JMU Baseball

JMU meets on the mound in a game earlier this season.

If last week’s series against CAA-leading College of Charleston truly defined who JMU baseball is, it looks like this will be the team’s seventh losing season in a row. The Dukes faced the toughest test of the year last week and were swept by the 26-9 Cougars, though the three losses were by a combined four runs.

“Right now [Charleston is] the top team in the conference and they’ve gotten off to a good start,” senior outfielder Adam Sisk said. “[But] we’re right there. We’re right there in every game.”

The Dukes are close but not quite there —  promising but inconsistent. This team has shown it can hang with some of the best teams in the conference but coming away with victories in close matches has proven to be tough for JMU.

“A hit here, a hit there changes the whole series,” head coach Marlin Ikenberry said. “You look at their team versus our team and they’re all juniors and seniors and we’re playing four or five freshmen in the lineup.”

This team is young with underclassmen like freshmen infielders Josh Jones and Michael Morgan and sophomore infielders Harry Brown and Fox Semones in key roles, and it’s reasonable to expect growing pains. This season, JMU is 7-12 against teams with a winning record.

“We’ve got a lot of young guys and a lot of old guys, but I don’t think that matters,” Sisk said. “Everyone on this team is a good ball player, that’s why we’re here.”

With about half the season in the books, the Dukes sit at 17-16 but last place in the conference with a 3-7 record in CAA play. There’s clearly talent on the team, but it’s uncommon to see pitchers, hitters and fielders all clicking at the same time. It’s like a frustrating game of Whack-A-Mole, where the team focuses one on area of weakness and sees improvement there only to see another phase of the game falter.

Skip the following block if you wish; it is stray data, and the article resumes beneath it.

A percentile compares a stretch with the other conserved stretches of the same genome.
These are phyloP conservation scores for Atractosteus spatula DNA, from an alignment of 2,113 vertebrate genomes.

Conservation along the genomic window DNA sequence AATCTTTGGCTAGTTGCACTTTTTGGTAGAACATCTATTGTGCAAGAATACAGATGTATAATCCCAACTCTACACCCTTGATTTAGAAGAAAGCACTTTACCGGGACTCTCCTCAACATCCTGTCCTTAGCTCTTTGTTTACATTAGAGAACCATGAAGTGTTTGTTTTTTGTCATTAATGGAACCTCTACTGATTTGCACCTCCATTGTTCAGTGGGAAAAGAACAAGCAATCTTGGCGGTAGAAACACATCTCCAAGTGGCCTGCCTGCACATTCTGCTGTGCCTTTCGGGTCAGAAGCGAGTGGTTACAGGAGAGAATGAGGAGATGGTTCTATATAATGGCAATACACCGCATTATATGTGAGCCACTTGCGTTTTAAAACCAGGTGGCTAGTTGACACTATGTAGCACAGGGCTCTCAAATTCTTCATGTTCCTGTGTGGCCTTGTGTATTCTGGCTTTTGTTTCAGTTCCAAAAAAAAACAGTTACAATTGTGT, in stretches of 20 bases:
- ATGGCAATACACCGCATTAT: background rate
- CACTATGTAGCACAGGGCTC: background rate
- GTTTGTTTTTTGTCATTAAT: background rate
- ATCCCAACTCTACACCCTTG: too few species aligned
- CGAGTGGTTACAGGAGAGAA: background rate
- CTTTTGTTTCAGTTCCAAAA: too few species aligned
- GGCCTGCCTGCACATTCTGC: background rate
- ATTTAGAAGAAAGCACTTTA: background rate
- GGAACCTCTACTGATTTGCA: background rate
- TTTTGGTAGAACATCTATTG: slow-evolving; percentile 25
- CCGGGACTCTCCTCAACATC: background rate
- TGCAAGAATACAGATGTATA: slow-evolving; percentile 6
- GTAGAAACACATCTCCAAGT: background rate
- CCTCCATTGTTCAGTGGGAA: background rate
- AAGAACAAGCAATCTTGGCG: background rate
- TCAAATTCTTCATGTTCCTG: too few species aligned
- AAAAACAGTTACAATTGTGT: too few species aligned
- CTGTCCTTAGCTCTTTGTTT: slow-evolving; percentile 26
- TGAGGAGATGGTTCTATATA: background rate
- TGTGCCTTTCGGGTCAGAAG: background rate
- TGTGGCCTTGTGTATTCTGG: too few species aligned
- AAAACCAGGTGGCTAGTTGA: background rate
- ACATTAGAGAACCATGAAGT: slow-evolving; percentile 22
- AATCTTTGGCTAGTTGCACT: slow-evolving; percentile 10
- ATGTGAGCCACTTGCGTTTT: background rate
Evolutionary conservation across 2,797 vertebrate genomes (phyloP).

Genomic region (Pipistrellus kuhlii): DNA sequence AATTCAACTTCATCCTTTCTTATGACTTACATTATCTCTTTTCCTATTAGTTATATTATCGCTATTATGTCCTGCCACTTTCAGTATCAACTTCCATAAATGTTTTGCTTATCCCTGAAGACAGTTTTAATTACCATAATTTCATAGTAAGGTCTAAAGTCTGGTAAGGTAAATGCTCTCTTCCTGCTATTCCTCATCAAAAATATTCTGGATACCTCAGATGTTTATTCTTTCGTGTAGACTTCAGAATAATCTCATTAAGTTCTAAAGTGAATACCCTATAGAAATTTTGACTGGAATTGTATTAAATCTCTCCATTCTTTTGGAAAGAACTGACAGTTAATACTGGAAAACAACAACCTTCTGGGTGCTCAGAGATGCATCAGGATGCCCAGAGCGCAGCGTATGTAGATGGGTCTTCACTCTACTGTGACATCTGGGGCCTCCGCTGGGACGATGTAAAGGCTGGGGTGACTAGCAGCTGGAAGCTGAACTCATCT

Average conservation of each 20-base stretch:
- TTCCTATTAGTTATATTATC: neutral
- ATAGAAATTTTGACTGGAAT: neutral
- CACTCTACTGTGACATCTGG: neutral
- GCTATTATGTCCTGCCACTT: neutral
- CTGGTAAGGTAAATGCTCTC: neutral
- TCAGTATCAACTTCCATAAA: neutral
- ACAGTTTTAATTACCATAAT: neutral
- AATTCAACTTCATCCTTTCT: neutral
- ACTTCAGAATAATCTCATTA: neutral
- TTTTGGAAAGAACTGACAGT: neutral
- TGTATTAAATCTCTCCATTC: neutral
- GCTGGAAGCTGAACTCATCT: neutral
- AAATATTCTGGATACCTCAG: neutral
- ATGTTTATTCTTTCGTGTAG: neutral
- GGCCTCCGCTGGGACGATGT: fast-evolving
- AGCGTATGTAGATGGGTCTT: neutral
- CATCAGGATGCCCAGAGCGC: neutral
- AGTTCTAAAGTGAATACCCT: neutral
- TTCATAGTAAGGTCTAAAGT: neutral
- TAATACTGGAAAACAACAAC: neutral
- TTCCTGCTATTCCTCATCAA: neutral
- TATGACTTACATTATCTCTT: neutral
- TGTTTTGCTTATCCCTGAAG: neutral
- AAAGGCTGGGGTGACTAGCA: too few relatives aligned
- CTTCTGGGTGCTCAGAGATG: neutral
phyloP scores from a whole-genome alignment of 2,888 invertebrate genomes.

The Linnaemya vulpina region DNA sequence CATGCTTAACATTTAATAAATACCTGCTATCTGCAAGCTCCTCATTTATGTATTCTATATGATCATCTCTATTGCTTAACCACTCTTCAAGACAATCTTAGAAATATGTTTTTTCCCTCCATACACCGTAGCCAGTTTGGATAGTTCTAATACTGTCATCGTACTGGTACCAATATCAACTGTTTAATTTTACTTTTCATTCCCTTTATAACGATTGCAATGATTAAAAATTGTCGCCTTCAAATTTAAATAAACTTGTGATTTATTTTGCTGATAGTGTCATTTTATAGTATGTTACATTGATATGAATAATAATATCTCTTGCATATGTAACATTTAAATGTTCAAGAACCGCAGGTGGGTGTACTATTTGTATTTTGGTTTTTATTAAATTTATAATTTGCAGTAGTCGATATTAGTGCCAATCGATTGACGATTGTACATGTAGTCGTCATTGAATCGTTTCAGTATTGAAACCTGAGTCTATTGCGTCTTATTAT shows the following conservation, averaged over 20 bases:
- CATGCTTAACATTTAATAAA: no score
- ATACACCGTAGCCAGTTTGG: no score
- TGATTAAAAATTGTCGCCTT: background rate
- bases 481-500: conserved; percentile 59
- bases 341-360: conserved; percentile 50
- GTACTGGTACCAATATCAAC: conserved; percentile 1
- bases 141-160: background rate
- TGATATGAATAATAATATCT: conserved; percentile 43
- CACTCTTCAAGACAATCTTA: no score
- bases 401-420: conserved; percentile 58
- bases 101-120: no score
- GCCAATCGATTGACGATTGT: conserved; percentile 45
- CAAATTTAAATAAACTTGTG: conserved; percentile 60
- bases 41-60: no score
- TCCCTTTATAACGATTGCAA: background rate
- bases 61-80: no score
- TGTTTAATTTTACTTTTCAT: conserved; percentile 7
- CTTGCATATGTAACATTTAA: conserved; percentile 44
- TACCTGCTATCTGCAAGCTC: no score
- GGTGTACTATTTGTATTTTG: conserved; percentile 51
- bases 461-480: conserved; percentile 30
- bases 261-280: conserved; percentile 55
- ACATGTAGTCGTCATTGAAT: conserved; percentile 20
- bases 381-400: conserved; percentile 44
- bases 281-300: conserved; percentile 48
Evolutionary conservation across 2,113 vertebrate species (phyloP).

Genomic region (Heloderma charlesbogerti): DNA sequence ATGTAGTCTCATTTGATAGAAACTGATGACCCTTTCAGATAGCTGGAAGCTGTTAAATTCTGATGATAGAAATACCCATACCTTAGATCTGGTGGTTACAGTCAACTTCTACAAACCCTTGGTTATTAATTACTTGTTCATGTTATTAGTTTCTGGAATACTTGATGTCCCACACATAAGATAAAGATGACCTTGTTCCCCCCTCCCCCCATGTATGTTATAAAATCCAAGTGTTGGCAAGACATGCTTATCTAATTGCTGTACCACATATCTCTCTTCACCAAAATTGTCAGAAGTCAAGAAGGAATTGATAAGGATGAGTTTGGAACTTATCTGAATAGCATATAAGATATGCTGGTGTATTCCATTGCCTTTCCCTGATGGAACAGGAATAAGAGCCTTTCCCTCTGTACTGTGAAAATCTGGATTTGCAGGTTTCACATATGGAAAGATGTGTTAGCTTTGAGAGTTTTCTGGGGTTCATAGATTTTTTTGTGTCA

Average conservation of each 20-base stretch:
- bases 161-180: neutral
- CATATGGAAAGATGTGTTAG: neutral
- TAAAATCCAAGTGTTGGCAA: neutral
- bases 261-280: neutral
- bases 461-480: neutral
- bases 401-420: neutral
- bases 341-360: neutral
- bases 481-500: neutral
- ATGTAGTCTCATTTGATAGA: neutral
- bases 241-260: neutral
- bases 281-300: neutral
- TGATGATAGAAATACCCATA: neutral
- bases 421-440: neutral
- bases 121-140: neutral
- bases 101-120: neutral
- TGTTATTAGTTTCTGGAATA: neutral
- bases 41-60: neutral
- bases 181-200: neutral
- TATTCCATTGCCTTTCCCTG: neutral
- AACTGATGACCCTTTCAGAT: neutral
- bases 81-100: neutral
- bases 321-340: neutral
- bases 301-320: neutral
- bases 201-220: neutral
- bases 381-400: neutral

“We’ll have the offense one night and pitching the other night, it’s all bits and pieces,” sophomore pitcher Kevin Kelly said. “If we can get it all together, [things will improve] for us.”

The Dukes have proved they can pour on runs, shown by back-to-back 21- and 14-run performances in early March. However, neither of those stellar outings at the plate carried over against tougher teams like Charleston, in which the Dukes scored just seven runs in the three-game series.

“Sometimes it just doesn’t work out for you,” Sisk said. “That’s why it’s important to come back the next day and play just as hard, if not harder. If you don’t worry about the things you can’t control, good things are going to happen.”

It’s clear JMU needs to be more consistent from behind the plate and in front of it. Until the Dukes execute at a high level in all three phases of the game at once, it’s tough to see this team passing more seasoned teams like Charleston in the standings.

“Pitching and defense wins, and we’ve just got to get some big hits in scoring position,” Ikenberry said. “We’ve talked a lot about our approach … [which] needs to get better as the season goes on.”

The beautiful and infuriating part of baseball is that the entire sport revolves around situational play. Extra base hits and home runs matter little when up by eight runs, while a single with runners on base in a tie game can be huge.

“[We need to] get guys more comfortable in those situations,” Ikenberry said. “We have data to show them what we need to get better on. Hitting with runners with scoring position and [our] two-strike approach is what sticks out to me.”

JMU has struggled mightily so far in conference play, but by focusing on situational hitting, pitching and fielding, the consistency will come with time. The team clearly isn’t satisfied with its subpar conference record and listening to the players talk about how they’re seeing improvement every day in practice should be encouragement to fans.

“When a big pressure situation comes in, all the fans get on the edge of their seat,” Sisk said. “All the fans are nervous and excited, but for us, it’s just another at bat … Whatever the situation, if you treat it just like another at bat and you don’t try and do too much, you can be successful. Situational hitting is hard, but if you trust yourself, it’s just like any other situation.”

Contact James Faris For more baseball coverage, follow the sports desk on Twitter @TheBreezeSports.

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